Tips for Identifying IT Qualified In SQL Server

Finding IT consultants who are qualified to work with SQL Server can seem like a tough thing, especially if you aren’t familiar with SQL Server yourself. A customer asked an interesting question the other day, and I thought I would share the question with the hope that it helps others in their quest to hire qualified IT consultants.

Customer: We are looking to find an IT consultant with a background in SQL Server. How would you go about looking for someone?

Response: While coming up with appropriate questions is difficult, it’s even harder to evaluate the responses without an interviewer on-hand who is familiar enough with SQL Server to evaluate the responses. That being said, here are some tips, offered as-is.

  • Look for someone who has a Microsoft certification in SQL Server. An MCTS is the lowest certification. An MCITP is a certified database administrator. There are also certifications beyond that (MCM- Microsoft Certified Master, for example), but they are less common. A certification isn’t a requirement to find someone who is experienced with SQL Server, but it is a way to lighten your own load when trying to find people who are qualified. There are different specializations (business intelligence, developer, etc. you are looking for a database administrator –type).
  • A few very basic questions to ask to root out the total poseurs (with the “correct” answers for which to listen)
    1. What non-code SQL Server tool would you use to identify whether or not TCPIP is enabled for SQL Server?
      Answer: SQL Server Configuration Manager
    2. What does the SQL Browser do?
      Answer: It enables SQL Server to broadcast itself on a network so that remote systems/workstations can see SQL Server and connect to it. You may also get the shorter and workstation-centric answer: it allows workstations to see and connect to the SQL Server.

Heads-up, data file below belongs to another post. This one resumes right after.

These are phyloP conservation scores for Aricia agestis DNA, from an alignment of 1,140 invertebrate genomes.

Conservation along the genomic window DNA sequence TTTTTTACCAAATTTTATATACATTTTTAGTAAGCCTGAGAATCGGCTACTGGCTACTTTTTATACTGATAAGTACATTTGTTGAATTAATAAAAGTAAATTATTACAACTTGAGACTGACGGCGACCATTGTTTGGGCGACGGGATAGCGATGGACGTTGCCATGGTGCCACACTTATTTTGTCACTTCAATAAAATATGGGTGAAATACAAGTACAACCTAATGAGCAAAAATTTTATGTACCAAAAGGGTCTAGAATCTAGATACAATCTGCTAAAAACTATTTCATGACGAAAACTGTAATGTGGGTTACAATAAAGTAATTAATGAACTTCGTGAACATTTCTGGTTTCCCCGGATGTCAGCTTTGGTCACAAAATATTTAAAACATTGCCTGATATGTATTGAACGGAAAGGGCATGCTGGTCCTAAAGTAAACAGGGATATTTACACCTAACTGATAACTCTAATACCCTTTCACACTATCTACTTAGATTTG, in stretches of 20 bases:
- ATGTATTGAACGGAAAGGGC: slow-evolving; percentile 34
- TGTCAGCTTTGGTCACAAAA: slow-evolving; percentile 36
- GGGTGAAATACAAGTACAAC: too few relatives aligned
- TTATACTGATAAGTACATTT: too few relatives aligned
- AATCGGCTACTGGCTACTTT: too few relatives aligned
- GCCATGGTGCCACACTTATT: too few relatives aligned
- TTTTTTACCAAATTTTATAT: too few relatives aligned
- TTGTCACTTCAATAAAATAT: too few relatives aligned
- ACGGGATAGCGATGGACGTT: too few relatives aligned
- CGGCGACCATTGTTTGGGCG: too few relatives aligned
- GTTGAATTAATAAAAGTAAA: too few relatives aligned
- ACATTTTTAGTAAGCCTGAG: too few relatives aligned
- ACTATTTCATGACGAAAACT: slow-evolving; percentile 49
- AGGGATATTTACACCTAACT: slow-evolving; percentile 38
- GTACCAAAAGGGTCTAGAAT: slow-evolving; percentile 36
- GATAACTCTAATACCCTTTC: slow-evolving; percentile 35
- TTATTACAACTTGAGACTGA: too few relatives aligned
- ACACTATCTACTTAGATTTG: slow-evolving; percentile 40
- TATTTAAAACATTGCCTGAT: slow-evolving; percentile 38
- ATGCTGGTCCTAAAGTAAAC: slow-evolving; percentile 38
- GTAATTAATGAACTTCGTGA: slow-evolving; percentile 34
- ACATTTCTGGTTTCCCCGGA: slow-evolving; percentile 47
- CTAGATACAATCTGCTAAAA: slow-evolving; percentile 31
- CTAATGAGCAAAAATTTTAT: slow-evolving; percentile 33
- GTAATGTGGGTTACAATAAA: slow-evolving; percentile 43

3. I’d recommend putting this next one on paper for the interviewee to read: You need to set up security for a group of Windows users. These users are all in the same Active Directory group, and there are no people in this group who should be disallowed from accessing the database. These users should be able to read and write to a specific database, but they should not be the owner of the database. Assume the database is already attached and available in SQL Server.
      Below are 4 potential instructions sets. Note that more than one answer may be correct (this question is NOT asking which way is “best”). Please identify which instruction set(s) will accomplish the task of setting up security and access. (Here’s a link to the document containing the instruction sets (.pdf).)
      Answer: All four instruction sets are correct in that they will accomplish the task. However, Instruction Set A provides the way that is fastest. Instructions sets A and C provide a way that is easiest for IT to maintain over time with employee turnover.

The above items are not explicit to troubleshooting SQL Server; Instead, they identify candidates who have or have not had even basic experience working with SQL Server. Notice that not one of these questions is specific to ResultsPlus; there is no need for that when looking for qualified SQL Server IT consultants.

We promise to have a “lighter” post next week! :-)